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Valero (26003), Norco

Releases of Particulate Matter 10

LDEQ Accident Number
Accident Date
Point Source(s) Notes Amount of Release

pump connected to tank 80-1
Cause: Portable diesel-powered transfer pump caught fire. Releases include Acetaldehyde 0.0284 lbs and Acrolein 0.0034 lbs. FIRE.

Followup: No

Notes: ERT extinguished fire in 20 mins.
11.5 pounds

1600 TOX and Flares 1 and 2
30, 3700, and1600 Unit Thermal Oxiders, Flares 1 and 2
Flares 1 and 2
Cause: Due to multiple equipment high levels during startup of the Gasoline Desulfurizing Unit (GDU), hydrocarbons were introduced into the refinery's sulfur dioxide removal system and to the Sulfur Recovery Units (SRU) feeds resulting in unit upsets. Sulfur dioxide levels at the 1600, 3700 and 30 Unit Thermal Oxidizers were elevated from 3:24 pm on 5/20/11 until 8:00 am on 5/21/11. This caused smoking from the 1600 TOX stack from approximately 3:55 until 4:10 and the unit was shut down during this time. The 3700 and 30 Unit TOXs were also shutdown at approximately 3:40 and 4:13 respectively. Additionally, these process upsets also impacted the refinery's fluid catalytic cracking unit resulting in flaring for portions of this incident.

Followup: Yes

Notes: Valero did not show their limit for SO2, CO, NOx, PM, and VOC in the Thermal Oxidizer and flarecap. No limit was shown for Benzene in the Thermal Oxidizer. No limit was shown for H2S and Propylene in the flarecap. Accurate estimates could not be made. All values are below the total emitted and may be grossly deflated. During the event Valero received an odor complaint and took action to prevent and minimize any public nuisance. Field monitoring did not reveal any detectable quantities of VOCs or sulfur dioxide. Operational moves were made to the sulfur recover plants to shutdown the thermal oxidizers safely. Operators maximized steam to the refinery flares to mitigate visible emissions. During the incident fence-line monitoring was conducted by Valero and there were no detectable concentrations found. The following corrective actions were identified to prevent recurrence of this incident: (1) Modify the startup procedure for the GDU to ensure a shift supervisor monitors the unit radio channel (2) Include in the SRU standing orders that amine upsets be communicated to the shift supervisor and the shift superintendent (3) Modify GDU SOP's to amplify actions required for the amine system (4) Configure a separate console to receive all GDU alarms (5) Implement alarm management to allow high priority alarms to be flagged (6) Consider installing an auto shut off on the amine absorbers bottoms plant wide (7) Consider installing a bypass on the feed to untreated gasoline storage to improve feed control to the GDU during start up (8) Train the SRU operators on the rich DEA flash drum weir configurations. The hydrogen sulfide and sulfur dioxide permitted rates and reportable quantities were exceeded. There were released of nitric oxide, benzene, and VOCs released above reportable quantities. Opacity and visible emission limits were exceeded for flares 1 and 2 and the GRP007 SRU/TOCAP-SRU TO/CAP. The SRU sulfur dioxode concentration limit (250 ppm/ 12 h) for 30 and 1600 Unit TOXs and the EP and WP Fuel Gas hydrogen sulfide (162 ppm/3 h) were also exceeded.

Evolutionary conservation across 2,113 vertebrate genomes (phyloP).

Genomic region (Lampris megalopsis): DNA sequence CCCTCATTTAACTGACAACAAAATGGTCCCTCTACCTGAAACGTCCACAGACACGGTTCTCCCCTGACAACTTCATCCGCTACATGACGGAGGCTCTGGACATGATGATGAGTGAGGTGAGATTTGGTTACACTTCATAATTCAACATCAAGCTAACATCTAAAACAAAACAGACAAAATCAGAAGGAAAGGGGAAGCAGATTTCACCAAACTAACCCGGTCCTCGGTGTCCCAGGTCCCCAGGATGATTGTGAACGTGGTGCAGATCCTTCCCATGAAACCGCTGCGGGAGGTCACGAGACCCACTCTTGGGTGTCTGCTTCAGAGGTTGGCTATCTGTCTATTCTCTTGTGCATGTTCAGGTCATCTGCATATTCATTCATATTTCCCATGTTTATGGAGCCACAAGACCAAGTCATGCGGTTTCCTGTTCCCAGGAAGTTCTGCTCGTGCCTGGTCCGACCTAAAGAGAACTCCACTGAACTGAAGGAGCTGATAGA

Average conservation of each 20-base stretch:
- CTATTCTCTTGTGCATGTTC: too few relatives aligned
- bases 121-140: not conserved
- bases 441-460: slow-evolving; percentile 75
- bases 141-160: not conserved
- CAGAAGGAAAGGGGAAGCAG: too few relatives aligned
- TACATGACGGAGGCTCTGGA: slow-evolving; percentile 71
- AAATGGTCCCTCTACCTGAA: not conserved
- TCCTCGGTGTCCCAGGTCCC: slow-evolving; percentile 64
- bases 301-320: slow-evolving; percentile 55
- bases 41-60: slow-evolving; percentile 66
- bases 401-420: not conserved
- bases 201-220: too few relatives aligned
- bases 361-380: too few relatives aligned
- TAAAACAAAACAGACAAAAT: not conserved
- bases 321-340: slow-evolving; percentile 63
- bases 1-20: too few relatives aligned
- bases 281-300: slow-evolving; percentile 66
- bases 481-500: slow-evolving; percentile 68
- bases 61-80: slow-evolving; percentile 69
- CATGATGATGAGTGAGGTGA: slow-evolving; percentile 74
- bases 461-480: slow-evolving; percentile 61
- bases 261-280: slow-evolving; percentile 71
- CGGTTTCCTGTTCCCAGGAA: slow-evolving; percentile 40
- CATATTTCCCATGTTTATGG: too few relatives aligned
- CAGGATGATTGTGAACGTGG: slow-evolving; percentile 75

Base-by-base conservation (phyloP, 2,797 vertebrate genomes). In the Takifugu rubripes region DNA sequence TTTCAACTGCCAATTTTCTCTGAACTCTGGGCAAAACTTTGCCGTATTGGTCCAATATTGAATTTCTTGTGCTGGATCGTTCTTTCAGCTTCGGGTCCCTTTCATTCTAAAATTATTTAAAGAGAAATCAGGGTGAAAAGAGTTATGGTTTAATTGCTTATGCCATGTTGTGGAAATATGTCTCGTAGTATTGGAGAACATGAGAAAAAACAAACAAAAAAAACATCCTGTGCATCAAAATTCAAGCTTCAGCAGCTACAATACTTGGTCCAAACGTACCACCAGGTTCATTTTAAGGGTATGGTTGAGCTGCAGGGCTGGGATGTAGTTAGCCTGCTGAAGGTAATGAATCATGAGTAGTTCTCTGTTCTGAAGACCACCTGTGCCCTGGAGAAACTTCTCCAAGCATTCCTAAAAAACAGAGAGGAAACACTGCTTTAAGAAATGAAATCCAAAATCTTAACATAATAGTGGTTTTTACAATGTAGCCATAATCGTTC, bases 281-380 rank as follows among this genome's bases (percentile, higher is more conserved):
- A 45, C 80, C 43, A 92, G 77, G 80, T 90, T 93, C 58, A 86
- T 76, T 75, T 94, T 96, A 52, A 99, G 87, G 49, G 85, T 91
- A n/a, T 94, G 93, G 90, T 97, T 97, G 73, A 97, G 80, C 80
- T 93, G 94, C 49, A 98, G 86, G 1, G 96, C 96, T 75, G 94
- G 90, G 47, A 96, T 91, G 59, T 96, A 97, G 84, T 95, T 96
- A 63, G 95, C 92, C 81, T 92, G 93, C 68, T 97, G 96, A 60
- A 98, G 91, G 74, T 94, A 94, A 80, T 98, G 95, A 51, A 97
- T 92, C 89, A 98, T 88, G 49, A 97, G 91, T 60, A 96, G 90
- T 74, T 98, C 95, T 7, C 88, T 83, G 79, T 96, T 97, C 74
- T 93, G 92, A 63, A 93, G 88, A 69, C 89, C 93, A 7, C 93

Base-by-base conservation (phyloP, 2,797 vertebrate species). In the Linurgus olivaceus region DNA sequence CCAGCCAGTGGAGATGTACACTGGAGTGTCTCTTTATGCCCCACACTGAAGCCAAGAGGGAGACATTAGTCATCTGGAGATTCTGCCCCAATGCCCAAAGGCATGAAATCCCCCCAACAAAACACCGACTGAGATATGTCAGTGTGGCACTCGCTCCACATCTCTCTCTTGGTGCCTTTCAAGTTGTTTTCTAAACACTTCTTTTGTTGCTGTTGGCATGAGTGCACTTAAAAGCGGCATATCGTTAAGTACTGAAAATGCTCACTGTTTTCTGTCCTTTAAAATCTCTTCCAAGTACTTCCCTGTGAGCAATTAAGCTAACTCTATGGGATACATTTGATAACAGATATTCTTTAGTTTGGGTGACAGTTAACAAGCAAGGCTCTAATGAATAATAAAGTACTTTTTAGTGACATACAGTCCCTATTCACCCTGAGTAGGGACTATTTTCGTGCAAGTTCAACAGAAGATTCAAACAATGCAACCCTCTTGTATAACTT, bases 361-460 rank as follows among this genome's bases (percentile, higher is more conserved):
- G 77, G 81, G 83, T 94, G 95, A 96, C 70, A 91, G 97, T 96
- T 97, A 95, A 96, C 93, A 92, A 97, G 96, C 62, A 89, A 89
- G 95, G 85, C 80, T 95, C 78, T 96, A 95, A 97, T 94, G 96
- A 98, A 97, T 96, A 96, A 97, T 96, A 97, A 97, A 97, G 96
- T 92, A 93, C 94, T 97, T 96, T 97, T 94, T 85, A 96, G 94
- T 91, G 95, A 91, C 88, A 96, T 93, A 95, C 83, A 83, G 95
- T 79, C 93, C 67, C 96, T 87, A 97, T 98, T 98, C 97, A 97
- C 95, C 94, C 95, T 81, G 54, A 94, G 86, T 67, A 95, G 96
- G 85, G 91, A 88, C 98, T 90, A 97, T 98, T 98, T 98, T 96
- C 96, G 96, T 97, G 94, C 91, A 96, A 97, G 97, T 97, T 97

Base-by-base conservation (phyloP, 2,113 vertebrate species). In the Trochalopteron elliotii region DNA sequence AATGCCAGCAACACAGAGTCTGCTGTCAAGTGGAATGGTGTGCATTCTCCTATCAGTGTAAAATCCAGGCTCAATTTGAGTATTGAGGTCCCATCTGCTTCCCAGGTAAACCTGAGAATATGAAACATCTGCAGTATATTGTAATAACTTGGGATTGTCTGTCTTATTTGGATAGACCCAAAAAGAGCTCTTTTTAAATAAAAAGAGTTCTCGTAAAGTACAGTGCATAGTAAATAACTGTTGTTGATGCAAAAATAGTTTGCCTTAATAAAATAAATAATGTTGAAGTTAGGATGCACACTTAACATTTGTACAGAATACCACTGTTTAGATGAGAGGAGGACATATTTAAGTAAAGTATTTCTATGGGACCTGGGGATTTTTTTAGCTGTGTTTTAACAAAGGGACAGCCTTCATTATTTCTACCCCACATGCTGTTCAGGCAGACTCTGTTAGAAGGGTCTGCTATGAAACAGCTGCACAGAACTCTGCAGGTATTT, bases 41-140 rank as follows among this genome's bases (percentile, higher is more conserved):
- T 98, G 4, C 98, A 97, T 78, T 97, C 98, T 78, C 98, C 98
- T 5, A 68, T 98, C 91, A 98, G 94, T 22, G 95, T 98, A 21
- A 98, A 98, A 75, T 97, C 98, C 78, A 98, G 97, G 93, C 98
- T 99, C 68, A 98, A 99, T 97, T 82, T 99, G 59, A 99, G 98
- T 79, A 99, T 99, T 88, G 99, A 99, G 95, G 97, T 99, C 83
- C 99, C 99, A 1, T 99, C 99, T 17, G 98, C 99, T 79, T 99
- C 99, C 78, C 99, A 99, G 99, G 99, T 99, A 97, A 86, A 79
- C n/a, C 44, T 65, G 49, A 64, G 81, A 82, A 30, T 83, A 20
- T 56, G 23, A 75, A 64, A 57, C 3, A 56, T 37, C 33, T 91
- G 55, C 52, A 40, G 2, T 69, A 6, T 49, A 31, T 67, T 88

100.3 pounds

Flares 1, 2, and 4
Cause: On April 14, 2013, at approximately 07:Sl, the Coker WGC malfunctioned, resulting in a unit shutdown and a release to the flare of approximately 47,S36 pounds of sulfur dioxide and 144 pounds of hydrogen sulfide. The WGC tripped offline and could not be restarted due to a malfunction of the compression thrust bearing. Monitoring of the compression thrust data did not indicate prior degradation of the bearing. The bearing is believed to have failed from steam condensation due to a boiler malfunction approximately 2S minutes before the WGC tripped. The boiler malfunction caused the steam temperature to drop to the saturation point. Additionally, there was missing and damaged insulation found along the steam header upstream of the WGC. The missing insulation along with the heavy rain that was in the area during the time of the incident could have contributed to the drop in steam temperature to the saturation point. Emissions were minimized by reducing the crude rate by approximately SO percent and by shutting down the delayed coker unit.

Followup: Yes

Notes: Emissions were minimized by reducing the crude rate by approximately 50% and by shutting down the delayed coker unit. Follow up report details procedures or measures which have or will be adopted to prevent recurrence: 1. Communicate this incident to all affected personnel 2. Replace missing or damaged insulation on the steam header 3. Evaluate Mud Legs for performance and adequacy 4. Evaluate the need for an inline separator on the 650-lb steam to the WGC 5. Perform an infrared (IR) camera scan of the 650-lb steam header
22.0 pounds